How to annotate types of multiple return values?


How do I use type hints to annotate a function that returns an Iterable that always yields two values: a bool and a str? The hint Tuple[bool, str] is close, except that it limits the return value type to a tuple, not a generator or other type of iterable.

I"m mostly curious because I would like to annotate a function foo() that is used to return multiple values like this:

always_a_bool, always_a_str = foo()

Usually functions like foo() do something like return a, b (which returns a tuple), but I would like the type hint to be flexible enough to replace the returned tuple with a generator or list or something else.

Answer rating: 230

You are always returning one object; using return one, two simply returns a tuple.

So yes, -> Tuple[bool, str] is entirely correct.

Only the Tuple type lets you specify a fixed number of elements, each with a distinct type. You really should be returning a tuple, always, if your function produces a fixed number of return values, especially when those values are specific, distinct types.

Other sequence types are expected to have one type specification for a variable number of elements, so typing.Sequence is not suitable here. Also see What's the difference between lists and tuples?

Tuples are heterogeneous data structures (i.e., their entries have different meanings), while lists are homogeneous sequences. Tuples have structure, lists have order.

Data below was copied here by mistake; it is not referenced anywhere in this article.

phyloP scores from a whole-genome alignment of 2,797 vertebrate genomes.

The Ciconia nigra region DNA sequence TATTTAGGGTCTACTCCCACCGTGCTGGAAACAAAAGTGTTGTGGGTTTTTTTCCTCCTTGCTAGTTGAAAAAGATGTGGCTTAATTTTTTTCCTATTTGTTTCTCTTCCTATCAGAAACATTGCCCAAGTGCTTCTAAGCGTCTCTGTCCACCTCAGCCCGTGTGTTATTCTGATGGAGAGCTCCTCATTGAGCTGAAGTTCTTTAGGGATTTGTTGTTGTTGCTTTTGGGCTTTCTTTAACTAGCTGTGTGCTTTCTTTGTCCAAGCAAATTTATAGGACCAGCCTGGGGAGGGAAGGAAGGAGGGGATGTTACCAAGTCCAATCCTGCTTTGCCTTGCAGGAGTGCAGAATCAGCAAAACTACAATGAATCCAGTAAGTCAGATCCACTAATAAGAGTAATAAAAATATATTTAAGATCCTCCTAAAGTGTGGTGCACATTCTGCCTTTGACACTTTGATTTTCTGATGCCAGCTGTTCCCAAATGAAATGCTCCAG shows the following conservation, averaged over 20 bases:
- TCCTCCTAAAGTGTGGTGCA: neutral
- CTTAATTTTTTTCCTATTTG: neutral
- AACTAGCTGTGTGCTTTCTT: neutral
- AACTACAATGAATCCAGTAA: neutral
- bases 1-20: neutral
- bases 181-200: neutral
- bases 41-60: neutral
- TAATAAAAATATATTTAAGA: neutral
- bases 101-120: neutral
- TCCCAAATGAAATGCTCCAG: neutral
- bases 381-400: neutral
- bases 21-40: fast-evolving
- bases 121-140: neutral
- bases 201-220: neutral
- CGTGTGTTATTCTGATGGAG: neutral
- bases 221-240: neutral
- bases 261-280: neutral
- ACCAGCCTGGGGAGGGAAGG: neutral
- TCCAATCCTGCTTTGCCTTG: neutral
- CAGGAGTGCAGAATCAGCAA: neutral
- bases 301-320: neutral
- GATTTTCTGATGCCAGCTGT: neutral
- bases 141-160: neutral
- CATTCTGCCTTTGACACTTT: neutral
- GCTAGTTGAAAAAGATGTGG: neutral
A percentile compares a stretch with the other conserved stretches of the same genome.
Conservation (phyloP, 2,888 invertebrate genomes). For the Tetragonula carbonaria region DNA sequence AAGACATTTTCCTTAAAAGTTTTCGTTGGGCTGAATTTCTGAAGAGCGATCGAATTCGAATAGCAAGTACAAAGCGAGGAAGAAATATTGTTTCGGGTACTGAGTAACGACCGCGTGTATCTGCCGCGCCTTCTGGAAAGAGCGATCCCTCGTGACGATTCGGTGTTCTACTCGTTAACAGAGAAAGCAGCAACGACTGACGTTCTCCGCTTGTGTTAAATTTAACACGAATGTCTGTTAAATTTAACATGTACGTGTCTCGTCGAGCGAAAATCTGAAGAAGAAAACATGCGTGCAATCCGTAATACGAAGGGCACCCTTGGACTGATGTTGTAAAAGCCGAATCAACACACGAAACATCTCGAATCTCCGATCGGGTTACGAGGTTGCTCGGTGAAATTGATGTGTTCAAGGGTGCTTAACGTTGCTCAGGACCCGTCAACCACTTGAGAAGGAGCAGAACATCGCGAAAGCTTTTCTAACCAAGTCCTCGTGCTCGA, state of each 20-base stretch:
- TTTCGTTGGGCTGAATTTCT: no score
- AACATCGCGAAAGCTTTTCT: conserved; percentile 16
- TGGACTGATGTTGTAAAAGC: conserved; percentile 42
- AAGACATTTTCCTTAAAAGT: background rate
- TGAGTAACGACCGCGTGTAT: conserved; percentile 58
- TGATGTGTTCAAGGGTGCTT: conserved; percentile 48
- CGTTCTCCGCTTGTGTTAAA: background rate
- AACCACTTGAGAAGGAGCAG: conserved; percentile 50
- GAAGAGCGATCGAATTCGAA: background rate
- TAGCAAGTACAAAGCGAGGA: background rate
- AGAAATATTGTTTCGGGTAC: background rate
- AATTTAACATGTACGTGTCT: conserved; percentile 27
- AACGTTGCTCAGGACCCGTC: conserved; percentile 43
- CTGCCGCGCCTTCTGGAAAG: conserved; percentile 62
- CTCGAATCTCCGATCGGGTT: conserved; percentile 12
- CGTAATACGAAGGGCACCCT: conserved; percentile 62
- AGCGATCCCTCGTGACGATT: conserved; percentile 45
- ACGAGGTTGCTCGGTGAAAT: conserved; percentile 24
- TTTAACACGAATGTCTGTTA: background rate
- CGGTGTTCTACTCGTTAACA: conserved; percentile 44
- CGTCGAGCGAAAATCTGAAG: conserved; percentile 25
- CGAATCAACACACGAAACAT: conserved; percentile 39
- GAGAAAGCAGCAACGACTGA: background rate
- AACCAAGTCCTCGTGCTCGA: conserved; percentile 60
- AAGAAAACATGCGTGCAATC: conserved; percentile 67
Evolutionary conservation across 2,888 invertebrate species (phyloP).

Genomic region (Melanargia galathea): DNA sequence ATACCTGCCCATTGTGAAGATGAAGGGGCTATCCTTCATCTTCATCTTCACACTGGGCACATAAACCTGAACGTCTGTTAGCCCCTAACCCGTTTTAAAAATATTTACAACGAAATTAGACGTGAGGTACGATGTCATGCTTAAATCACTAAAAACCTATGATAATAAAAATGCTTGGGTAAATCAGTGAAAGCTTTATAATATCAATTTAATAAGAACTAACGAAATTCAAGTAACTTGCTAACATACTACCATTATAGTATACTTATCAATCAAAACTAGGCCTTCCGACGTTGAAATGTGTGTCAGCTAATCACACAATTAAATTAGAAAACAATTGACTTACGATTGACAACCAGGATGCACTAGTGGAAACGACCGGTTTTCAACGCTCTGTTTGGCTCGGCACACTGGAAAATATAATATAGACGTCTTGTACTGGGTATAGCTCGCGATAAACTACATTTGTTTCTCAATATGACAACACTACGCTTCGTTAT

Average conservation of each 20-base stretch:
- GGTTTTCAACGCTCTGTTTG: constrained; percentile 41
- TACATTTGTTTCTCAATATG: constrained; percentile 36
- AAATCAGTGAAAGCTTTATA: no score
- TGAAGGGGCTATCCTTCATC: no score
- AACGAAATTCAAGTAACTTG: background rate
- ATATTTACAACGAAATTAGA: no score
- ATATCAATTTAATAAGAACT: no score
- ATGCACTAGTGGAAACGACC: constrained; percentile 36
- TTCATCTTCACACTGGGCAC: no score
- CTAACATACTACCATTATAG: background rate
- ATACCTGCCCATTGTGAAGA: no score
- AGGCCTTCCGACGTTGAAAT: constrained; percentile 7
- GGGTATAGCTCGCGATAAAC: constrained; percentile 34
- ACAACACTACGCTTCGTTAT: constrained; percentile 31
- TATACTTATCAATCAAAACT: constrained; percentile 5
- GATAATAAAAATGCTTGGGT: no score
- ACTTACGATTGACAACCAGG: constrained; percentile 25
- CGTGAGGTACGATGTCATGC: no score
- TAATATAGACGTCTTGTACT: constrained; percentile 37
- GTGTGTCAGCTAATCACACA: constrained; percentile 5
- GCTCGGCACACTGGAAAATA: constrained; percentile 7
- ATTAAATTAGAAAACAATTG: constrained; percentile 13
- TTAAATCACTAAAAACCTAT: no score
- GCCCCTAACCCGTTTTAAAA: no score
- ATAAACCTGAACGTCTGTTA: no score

Python"s type hint system adheres to that philosophy, there is currently no syntax to specify an iterable of fixed length and containing specific types at specific positions.

If you must specify that any iterable will do, then the best you can do is:

-> Iterable[Union[bool, str]]

at which point the caller can expect booleans and strings in any order, and of unknown length (anywhere between 0 and infinity).

Last but not least, as of Python 3.9, you can use

-> tuple[bool, str]

instead of -> Tuple[bool, str]; support for type hinting notation has been added to most standard-library container types (see PEP 585 for the complete list). In fact, you can use this as of Python 3.7 too provided you use the from __future__ import annotations compiler switch for your modules and a type checker that supports the syntax.

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